Americans to consult with their medical insurance company prior
to traveling abroad to confirm whether their policy applies overseas
and whether it will cover emergency expenses such as a medical
evacuation. U.S. medical insurance plans seldom cover health costs
incurred outside the United States unless supplemental coverage
is purchased. Further, U.S. Medicare and Medicaid programs do
not provide payment for medical services outside the United States.
However, many travel agents and private companies offer insurance
plans that will cover health care expenses incurred overseas including
emergency services such as medical evacuations.
When making a decision regarding health insurance, Americans
should consider that many foreign doctors and hospitals require
payment in cash prior to providing service and that a medical
evacuation to the U.S. may cost well in excess of $50,000. Uninsured
travelers who require medical care overseas often face extreme
difficulties. When consulting with your insurer prior to your
trip, ascertain whether payment will be made to the overseas healthcare
provider or whether you will be reimbursed later for expenses
you incur. Some insurance policies also include coverage for psychiatric
treatment and for disposition of remains in the event of death.
Useful information on medical emergencies abroad, including overseas
insurance programs, is provided in the Department of State's Bureau
of Consular Affairs brochure Medical
Information for Americans Traveling Abroad, or
autofax: (202) 647-3000.
OTHER HEALTH INFORMATION: Information on vaccinations
and other health precautions may be obtained from the Centers
for Disease Control and Prevention's hotline for international
travelers at 1-877-FYI-TRIP (1-877-394-8747); fax 1-888-CDC-FAXX
(1-888-232-3299), or via CDC's
Internet site at http://www.cdc.gov.
TRAFFIC SAFETY AND ROAD CONDITIONS: While in a foreign
country, U.S. citizens may encounter road conditions that differ
significantly from those in the United States. The information
below concerning Uruguay is provided for general reference only,
and may not be totally accurate in a particular location or circumstance.
Safety of Public Transportation: Good
Urban Road Conditions/Maintenance: Good
Rural Road Conditions/Maintenance: Fair
Availability of Roadside Assistance: Good
The Uruguayan Ministry of Transportation is responsible for maintaining
safe road conditions countrywide. Excerpts from its voluminous
Spanish-language road conditions inventory (unavailable on Internet)
may be requested from the
Embassy by fax at 598-2-408-4110 or e-mail at firstname.lastname@example.org.
The Uruguayan Ministry of Interior highway police (tel. 1954)
are responsible for traffic safety on highways and other roads
beyond city limits. In urban and suburban areas, transit police
and municipal employees share road safety responsibilities. Driving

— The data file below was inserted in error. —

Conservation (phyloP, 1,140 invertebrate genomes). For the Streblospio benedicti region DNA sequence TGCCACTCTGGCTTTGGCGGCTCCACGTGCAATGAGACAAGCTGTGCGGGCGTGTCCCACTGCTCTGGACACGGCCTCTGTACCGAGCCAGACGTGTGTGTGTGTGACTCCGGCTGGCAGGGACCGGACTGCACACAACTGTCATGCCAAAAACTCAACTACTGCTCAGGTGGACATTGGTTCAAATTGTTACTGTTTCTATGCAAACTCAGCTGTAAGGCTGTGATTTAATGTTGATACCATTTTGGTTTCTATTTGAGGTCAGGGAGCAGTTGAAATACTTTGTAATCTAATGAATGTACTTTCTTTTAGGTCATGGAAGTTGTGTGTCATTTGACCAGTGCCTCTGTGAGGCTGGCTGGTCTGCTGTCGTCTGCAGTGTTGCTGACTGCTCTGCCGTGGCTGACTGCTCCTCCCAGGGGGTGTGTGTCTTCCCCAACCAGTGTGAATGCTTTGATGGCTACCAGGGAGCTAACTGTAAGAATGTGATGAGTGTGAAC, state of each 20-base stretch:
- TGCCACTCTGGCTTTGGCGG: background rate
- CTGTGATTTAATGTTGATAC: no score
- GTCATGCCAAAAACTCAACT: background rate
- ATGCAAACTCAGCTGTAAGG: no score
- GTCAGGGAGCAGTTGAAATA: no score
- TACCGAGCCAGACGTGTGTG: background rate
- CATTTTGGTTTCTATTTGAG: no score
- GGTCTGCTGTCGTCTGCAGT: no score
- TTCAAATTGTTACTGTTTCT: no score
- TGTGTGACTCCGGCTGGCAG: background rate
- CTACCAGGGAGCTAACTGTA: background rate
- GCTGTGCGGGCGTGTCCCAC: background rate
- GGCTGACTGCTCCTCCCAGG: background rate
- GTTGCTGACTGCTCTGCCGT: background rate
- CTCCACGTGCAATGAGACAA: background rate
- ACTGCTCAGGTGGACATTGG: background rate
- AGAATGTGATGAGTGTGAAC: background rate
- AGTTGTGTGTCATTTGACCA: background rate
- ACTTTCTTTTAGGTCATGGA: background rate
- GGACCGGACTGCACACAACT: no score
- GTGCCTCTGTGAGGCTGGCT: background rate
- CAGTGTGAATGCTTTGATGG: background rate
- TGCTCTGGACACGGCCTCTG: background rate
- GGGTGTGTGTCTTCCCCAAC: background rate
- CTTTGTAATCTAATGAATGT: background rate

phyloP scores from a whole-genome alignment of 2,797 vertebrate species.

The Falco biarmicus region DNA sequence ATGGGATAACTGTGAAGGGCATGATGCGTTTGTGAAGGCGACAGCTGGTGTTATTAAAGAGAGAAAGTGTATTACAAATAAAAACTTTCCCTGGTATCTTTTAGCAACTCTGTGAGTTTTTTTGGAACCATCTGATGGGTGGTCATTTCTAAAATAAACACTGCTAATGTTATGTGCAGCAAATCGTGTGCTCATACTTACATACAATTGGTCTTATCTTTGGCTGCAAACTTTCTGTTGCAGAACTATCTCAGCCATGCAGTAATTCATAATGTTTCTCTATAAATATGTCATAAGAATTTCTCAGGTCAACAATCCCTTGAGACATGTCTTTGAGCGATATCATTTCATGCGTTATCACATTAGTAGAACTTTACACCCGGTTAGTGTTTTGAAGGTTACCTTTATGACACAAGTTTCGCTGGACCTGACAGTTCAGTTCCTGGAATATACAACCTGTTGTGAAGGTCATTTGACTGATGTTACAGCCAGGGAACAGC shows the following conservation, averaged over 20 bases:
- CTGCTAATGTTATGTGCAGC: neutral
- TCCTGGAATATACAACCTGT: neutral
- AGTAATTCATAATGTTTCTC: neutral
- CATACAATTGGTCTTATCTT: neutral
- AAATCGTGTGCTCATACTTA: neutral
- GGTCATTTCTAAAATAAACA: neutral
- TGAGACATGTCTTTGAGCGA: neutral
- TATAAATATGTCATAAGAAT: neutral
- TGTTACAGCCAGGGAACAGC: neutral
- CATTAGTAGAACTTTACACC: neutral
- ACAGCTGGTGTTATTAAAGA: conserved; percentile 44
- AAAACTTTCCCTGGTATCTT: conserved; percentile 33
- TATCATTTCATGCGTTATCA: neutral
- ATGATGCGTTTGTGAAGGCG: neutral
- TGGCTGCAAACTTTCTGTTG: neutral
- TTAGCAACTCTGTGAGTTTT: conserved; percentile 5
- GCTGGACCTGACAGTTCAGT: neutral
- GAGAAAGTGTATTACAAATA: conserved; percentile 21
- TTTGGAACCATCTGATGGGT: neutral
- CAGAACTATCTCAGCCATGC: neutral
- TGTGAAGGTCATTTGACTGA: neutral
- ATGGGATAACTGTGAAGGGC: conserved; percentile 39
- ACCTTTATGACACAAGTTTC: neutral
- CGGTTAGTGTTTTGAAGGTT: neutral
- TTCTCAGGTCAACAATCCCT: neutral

is on the right-hand side of the road. Wearing seat belts and
using headlights on highways and other inter-city roads 24 hours
a day are mandatory. Children under 12 must ride in the back seat.
Motorcyclists must wear helmets. The use of cellular phones while
driving is prohibited. Turns on red lights are not permitted.
Drivers approaching an intersection from the right or already
in traffic circles have the right of way. Flashing high beams
indicates an intent to pass or continue through unmarked intersections.
For driving under the influence, violators are fined and confiscated
licenses may be retained for up to six months. In accidents causing
injury or death, drivers are brought before a judge who decides
if incarceration is warranted.
Inter-city travel is via bus, taxi, car service (remise), car
and motorcycle. Speed limits are posted on highways and some main
roads. Most taxis have no seat belts in the back seat. Cycling
outside the capital or small towns is hazardous due to a scarcity
of bike paths, narrow road shoulders and unsafe driving practices.
Illumination, pavement markings and road surfaces are sometimes
poor. Route 1, which runs between Montevideo and Colonia or Punta
del Este, and Route 2, between Rosario and Fray Bentos, are particularly
accident-ridden because of heavy tourist traffic. Road accidents
rise during the austral summer beach season (December to March),
Carnaval (mid-to-late February) and Easter Week.
Key road emergency numbers are: police - 109; highway police
- 108; and fire brigade - 104. The Automobile Club of Uruguay
responds to emergency calls for roadside assistance at 1707, "Car
Up" at 0800-1501 and the Automobile Center of Uruguay at
2-408-6131/2091. SEMM (tel. 159) and UCM (tel. 147), Montevideo-based
ambulance services manned by doctors, have agreements with emergency
medical units in other cities.
The Uruguayan Ministry of Transportation is designing a
road-specific web site. Current
government web sites contain some road safety-related information
at: http://minterior.gub.uy/unidades/caminera.htm and http://www.montevideo.gub.uy/transito/Indice.htm